Coronavirus: Ontario woman receives government benefits after Global News report

Mother who paid into EI denied benefits during coronavirus pandemic
(April 21) She paid Employment Insurance benefits, had a child and then lost her job. Alysha Vanderhart of Caledon, Ont., expected to receive benefits but was twice denied.

A mother north of Toronto has finally received government benefits, one day after a Global News report exposed how she was denied twice by Ottawa.

First, Alysha Vanderhart did not receive maternity benefits even though she and her employer had made employment insurance contributions for about three years; then, she and her father say Alysha was denied employment insurance benefits when the company she worked for had to close because of the COVID-19 pandemic.

The small business in Brampton, Ont., is owned by her father, Todd Vanderhart.

READ MORE: A Coronavirus ‘double-whammy’: Unemployed mother of 2 is denied both EI and CERB

“It’s been really stressful. It’s been hard to pay some bills,” Alysha told Global News in an interview. She has a one-year-old and a 10-year-old.

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Unlike hundreds of thousands of other Canadians, Alysha said she was unable to collect either employment insurance benefits (EI) or the Canada Emergency Response Benefit, commonly known as CERB.

“Nobody in our family ever went on welfare, unemployment or anything like that,” said Todd Vanderhart.

And that’s the problem.

READ MORE: Coronavirus — Here’s how to apply for EI and the new COVID-19 emergency benefit

The company she works for, Classifier Milling Systems Corp. of Brampton, is owned by her dad. By law, it was required to close during the COVID-19 pandemic because it is considered a non-essential service.

“Unfortunately, it’s not uncommon,” said Corinne Pohlmann, vice president of the Canadian Federation of Independent Business, referring to employment insurance denials for family members. The CFIB says family businesses should obtain a ruling from Employment and Social Development Canada regarding the employed family member’s eligibility for EI benefits.

“We constantly try to remind business owners that if you have family members in the business and you want them to be insurable, they need to get a ruling to make sure,” Pohlmann told Global News.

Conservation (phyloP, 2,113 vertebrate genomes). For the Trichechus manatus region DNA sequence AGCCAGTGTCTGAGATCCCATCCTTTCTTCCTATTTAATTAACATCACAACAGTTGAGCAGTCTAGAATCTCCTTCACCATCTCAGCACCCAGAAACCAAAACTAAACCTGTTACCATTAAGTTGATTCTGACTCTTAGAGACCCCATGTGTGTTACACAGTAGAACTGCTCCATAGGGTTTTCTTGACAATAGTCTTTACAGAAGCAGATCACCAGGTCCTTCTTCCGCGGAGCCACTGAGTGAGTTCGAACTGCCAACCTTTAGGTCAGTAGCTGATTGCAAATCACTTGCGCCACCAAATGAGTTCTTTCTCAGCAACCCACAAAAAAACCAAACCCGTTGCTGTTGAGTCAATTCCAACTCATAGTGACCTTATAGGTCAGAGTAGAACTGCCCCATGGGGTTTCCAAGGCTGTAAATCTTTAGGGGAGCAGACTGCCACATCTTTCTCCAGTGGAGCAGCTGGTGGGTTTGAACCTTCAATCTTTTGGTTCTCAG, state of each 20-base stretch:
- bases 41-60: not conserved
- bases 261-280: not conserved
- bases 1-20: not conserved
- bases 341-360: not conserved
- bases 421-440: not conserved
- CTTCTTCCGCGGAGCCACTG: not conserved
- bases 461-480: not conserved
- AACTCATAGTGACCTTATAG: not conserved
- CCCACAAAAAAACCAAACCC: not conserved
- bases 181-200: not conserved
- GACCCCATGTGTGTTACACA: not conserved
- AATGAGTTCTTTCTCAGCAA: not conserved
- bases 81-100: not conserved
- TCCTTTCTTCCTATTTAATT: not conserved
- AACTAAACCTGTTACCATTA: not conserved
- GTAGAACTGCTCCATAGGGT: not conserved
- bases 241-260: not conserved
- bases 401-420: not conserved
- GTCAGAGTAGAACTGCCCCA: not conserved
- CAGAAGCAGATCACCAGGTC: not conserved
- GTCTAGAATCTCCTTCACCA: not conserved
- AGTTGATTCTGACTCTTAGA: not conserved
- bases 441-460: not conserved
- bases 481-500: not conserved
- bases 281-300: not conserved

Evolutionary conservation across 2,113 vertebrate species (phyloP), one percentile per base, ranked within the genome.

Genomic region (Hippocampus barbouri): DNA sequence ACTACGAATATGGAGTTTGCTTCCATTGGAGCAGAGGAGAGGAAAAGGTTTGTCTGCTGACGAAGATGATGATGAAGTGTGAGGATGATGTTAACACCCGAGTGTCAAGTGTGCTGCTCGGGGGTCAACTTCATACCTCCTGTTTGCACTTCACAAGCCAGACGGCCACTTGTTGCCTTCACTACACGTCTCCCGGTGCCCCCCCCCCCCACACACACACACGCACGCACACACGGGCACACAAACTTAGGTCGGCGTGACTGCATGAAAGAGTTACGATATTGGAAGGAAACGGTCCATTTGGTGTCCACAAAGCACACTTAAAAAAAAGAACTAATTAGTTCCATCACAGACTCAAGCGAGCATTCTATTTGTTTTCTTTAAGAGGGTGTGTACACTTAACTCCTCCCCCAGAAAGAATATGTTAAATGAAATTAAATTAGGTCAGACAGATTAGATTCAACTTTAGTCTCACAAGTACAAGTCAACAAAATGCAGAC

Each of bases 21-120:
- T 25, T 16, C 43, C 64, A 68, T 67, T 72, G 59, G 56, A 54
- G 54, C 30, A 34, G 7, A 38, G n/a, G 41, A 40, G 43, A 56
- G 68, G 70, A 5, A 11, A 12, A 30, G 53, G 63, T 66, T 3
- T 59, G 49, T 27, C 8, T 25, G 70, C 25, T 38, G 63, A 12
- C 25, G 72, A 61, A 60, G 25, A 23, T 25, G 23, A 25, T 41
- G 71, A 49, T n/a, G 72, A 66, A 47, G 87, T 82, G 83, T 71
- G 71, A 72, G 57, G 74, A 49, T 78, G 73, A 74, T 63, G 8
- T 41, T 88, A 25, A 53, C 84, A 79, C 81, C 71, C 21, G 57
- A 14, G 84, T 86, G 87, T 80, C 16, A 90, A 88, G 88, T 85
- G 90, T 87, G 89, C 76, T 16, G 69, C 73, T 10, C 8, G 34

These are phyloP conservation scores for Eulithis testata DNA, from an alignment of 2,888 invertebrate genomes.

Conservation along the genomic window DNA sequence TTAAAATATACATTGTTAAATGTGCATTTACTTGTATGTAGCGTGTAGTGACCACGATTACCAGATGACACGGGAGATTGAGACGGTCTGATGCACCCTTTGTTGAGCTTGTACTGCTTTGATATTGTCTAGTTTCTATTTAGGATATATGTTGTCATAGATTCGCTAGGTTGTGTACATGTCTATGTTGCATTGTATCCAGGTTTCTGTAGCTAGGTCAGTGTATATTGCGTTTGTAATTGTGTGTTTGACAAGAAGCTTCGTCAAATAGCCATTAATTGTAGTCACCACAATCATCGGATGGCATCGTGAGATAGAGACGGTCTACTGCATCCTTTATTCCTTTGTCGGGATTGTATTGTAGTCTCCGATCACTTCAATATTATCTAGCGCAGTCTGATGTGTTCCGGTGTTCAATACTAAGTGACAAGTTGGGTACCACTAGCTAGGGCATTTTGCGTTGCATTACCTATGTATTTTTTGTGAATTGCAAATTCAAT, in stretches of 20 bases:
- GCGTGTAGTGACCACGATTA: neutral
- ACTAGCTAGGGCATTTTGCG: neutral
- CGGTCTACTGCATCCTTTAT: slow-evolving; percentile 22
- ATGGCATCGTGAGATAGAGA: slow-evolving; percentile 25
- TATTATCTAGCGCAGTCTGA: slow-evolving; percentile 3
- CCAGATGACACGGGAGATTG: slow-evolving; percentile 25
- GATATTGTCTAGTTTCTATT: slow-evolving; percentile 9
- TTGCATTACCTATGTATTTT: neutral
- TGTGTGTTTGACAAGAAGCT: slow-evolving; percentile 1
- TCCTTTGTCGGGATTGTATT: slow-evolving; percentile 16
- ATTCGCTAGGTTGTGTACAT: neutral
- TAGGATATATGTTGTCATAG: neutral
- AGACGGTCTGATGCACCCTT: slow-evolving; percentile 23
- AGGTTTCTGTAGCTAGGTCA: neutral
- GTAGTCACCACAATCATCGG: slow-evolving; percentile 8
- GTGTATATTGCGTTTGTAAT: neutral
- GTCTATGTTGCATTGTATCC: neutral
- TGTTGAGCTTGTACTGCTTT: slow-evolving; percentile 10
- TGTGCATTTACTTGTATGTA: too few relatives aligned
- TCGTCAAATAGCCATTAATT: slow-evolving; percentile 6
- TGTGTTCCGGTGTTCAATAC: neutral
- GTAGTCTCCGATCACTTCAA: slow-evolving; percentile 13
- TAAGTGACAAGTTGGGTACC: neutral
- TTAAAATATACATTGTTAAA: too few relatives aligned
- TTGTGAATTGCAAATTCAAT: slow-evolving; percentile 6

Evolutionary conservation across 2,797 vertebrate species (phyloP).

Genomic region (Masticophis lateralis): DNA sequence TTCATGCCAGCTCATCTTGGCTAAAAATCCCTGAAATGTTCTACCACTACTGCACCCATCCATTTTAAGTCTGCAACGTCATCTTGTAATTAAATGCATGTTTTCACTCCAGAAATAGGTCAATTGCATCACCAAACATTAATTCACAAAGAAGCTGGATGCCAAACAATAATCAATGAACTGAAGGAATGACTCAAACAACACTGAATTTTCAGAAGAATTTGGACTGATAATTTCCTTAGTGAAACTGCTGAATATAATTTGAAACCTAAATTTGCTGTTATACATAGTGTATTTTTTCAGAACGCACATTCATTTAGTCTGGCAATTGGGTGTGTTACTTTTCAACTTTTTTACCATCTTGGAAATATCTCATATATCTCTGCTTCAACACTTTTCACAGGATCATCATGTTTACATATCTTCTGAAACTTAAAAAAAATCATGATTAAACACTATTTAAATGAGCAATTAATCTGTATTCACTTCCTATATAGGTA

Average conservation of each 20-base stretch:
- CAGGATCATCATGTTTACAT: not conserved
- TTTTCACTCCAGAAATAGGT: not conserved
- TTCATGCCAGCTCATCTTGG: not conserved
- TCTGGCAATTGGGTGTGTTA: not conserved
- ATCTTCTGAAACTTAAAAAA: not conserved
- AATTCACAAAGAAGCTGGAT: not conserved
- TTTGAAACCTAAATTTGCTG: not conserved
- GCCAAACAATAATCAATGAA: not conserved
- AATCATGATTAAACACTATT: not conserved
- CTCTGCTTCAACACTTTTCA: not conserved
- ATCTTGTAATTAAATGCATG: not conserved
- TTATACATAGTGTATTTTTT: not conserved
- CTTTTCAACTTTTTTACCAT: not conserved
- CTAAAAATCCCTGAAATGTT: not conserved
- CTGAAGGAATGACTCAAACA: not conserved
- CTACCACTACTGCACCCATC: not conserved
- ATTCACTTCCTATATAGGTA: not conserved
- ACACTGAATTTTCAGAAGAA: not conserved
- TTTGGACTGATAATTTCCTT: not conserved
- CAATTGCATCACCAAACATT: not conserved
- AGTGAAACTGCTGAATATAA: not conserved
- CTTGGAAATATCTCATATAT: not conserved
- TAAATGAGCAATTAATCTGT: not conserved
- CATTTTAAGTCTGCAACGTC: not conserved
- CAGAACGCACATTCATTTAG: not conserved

READ MORE: Emergency coronavirus benefit could be a model for future aid programs: minister

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The CFIB estimates about four out of 10 small businesses in Canada employ one or more family members.

In some circumstances, a family member of an employee would qualify for coverage. If not, the ruling allows business owners and their family employees to stop contributing to employment insurance benefits.

Last year, when Alysha had her second child, she attempted to secure maternity benefits from the government but could not get a straight answer, she said.

“We continuously called them, monthly, but no one would return our calls,” Todd said.

Moncton woman says she couldn’t get Canada Emergency Response Benefit
Moncton woman says she couldn’t get Canada Emergency Response Benefit

Then recently, Alysha said she received bad news from a government representative when she attempted to obtain benefits after losing her employment.

“They said I wasn’t working for the past year, but that’s because I was supposed to be off on maternity leave, so now they are denying me both.”

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“It is a bit of a double-whammy in that particular circumstance, and I do feel for them because it’s not easy to get through all this bureaucracy the government puts in front of workers,” Pohlmann said.

Global News contacted the office of the Minister of Employment and Social Development Canada, Ahmed Hussen, to find out why Vanderhart had been denied.

One week after asking for an explanation, a government spokesperson responded to two questions asked by Global News.

The government representative said in a written statement that Vanderhart had been denied benefits by the Canada Revenue Agency (CRA) last year.

“The CRA ruled in January 2019 that her employment was not insurable. With no EI insurable employment, Ms. Vanderhart was unable to establish an EI claim for benefits,” the statement reads.

READ MORE: Hudson’s Bay accused of shorting employees’ severance pay amid coronavirus pandemic

Todd Vanderhart says the CRA did not convey that decision to them at the time. He insists he and his daughter repeatedly attempted to reach CRA staff last year to discuss the claim, but to no avail.

Recently, when his daughter also tried to apply for the Canada Emergency Response Benefit (CERB), Todd says she was prevented from completing the form. An agent had already denied her claim for EI benefits, he said.

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However, one day after Global News first reported Alysha’s difficulties, things appear to have changed.

Toronto-area Hudson’s Bay employees get pay cut, are then laid off
Toronto-area Hudson’s Bay employees get pay cut, are then laid off

“As a result, her application was processed through the CERB. She was determined to be eligible and benefits have been paid,” the government communications representative told Global News in an email.

Alysha confirmed the funds were transferred into her account.

“She did get the money into her account (one day) after your show aired,” Todd said.

“Thank you. That’s great,” he added.